With more than 800,000 podcasts spanning 54 million episodes hosted on numerous platforms, podcasting has established itself as a viable content platform for marketers. With industry topics ranging from business news to lessons learned to investing and entrepreneurship, podcasting has become mainstream media, and its popularity is still on the rise. In the United States alone, more than 60 million of us listen to podcasts to learn new things and feel inspired.
Why is podcasting so popular?
In an age where multitasking has become a bad word, podcasting’s appeal stems from the idea that listeners can do other things while listening to podcasts, like drive, cook, work out and tackle chores. Podcasts are portable, entertaining and enlightening, and they can pique our curiosity and keep us well-informed.
Business professionals use podcasts to reach new customers and retain existing ones in a personal way. It’s easy to convey your values and highlight your expertise in the format. And even though it’s a one-sided medium, you can build real relationships with your audience. After listening to a host’s voice for hours, listeners will naturally develop a sense of connection, making way for information exchanges that can lead to new customer insights.
What’s your story?
If you’re thinking of starting a podcast, ask yourself what story you want to tell. Do you want to teach, inspire, influence or sell something?
Stories are a powerful way to build connections between listeners and your ideas, and they naturally impart a lesson or invite listeners to reach a conclusion or spark their own new idea. Stories are memorable and immersive ways to give meaning to ideas and bring emotion into your business landscape.
What’s your why?
Ask yourself why you want to develop a podcast. What benefits will it provide to your listeners—both prospects and customers? Will it make them feel smarter or more confident in their decision-making? Will they feel empowered to move forward with decision, expand a project or explore an idea?
Think about why you want to tell your story, and write it down so you can revisit, revise and refine it as you go.
Who else is doing it?
Once you know what story you want to tell and why, think about your competition. See if they offer podcasts, and check their reviews, ratings and rankings on different platforms, such as Spotify, Stitcher, Soundcloud or Apple Podcasts. Then take a look at their metadata: their title, cover art, description text and content elements. You can also enter keyword search terms, and the platform will return related podcasts for you to explore.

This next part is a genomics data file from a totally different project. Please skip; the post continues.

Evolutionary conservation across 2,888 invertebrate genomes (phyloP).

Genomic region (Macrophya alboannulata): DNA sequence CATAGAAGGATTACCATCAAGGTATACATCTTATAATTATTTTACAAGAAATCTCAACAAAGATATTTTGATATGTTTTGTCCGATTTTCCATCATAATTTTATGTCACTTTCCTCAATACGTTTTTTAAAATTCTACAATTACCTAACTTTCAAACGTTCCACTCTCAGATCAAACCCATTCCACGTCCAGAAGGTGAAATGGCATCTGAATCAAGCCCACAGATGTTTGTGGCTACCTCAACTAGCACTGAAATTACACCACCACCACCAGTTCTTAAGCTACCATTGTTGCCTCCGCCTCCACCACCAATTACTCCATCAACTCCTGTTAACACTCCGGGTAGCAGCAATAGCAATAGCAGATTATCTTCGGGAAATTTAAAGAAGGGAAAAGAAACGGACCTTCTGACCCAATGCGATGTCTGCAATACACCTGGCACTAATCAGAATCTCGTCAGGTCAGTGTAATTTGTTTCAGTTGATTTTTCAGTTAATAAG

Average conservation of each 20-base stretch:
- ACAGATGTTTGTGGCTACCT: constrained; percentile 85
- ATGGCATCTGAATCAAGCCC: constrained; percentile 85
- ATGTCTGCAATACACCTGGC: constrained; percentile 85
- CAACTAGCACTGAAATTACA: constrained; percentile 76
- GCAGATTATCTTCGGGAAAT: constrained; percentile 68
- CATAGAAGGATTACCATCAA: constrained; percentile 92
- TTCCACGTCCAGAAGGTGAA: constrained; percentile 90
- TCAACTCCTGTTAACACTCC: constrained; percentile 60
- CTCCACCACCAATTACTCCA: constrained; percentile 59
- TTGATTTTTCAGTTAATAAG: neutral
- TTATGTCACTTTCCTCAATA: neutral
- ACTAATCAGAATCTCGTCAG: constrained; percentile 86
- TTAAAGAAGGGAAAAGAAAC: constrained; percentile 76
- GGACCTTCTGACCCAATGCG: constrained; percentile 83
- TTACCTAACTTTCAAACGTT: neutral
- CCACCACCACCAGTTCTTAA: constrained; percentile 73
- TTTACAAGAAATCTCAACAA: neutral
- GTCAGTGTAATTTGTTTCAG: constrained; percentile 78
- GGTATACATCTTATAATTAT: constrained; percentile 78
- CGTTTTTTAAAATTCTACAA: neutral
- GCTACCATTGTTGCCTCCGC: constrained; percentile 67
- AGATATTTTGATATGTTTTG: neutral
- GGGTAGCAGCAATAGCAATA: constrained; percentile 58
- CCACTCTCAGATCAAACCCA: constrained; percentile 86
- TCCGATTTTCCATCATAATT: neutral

Even if you do have true competitors out there, you can create a successful podcast. Think about what makes yours different and better than the others, and write down those differentiators. You can return to your description later to review and revise it as you progress.
Formats for Your Podcast
If you listen to business podcasts, you know there’s more than the tried-and-true interview-style format. Let’s take a look at a range of formats you can explore, whether it’s the go-to pre-recorded format or the rare live capture one.
Advice: Business advice from a Wharton dropout, awarded Best of iTunes in 2014: The $100 MBA Show, a no-fluff, business-training podcast with lessons, examples and insights galore.
Game Show: My favorite is Wait Wait…Don’t Tell Me, NPR’s weekly news quiz show. It’s not exactly business-oriented, but it’s news, it’s fun and I wanted you to know about it if you’re not already a fan.
Interview: It’s the most common because it’s the easiest to produce. A popular business interview podcast is from Tim Ferriss. Without Fail is another interview podcast full of candid conversations with smart people who have done hard things, from Gimlet Media.
How-To: NPR’s How I Built This with Guy Raz is a combination interview and profile, featuring innovators and entrepreneurs of well-known companies around the globe.
News: The Indicator from Planet Money presents quick insights into what’s happening in the news, with the economy and in business.
Nonfiction Storytelling: Best known is likely This American Life from NPR, a weekly show from Ira Glass and Chicago Public Media.
Your own new format: You can innovate something new and make it work, too. Have a hands-on brainstorming session with your most forward-thinking friends and colleagues. Talk about what kind of format you could invent based on what you’d like to say and hear, and use crafts or props to express ideas. It may sound silly, but exploring ideas in unexpected ways can uncover approaches that may seem outlandish, but just might work. If you do this, let us know in comments what you come up with.
No matter what format you’re considering or innovating, your audience will want consistency: consistent frequency, consistent themes and consistent topics. Content production will be easier once you have a template with a consistent format, too.
Next time, we’ll explore storytelling and how to get “good tape.”
Let us know in comments the podcasts you’re listening to these days.
Recommended Reading: So You Want to Start a Podcast by Kristen Meinzer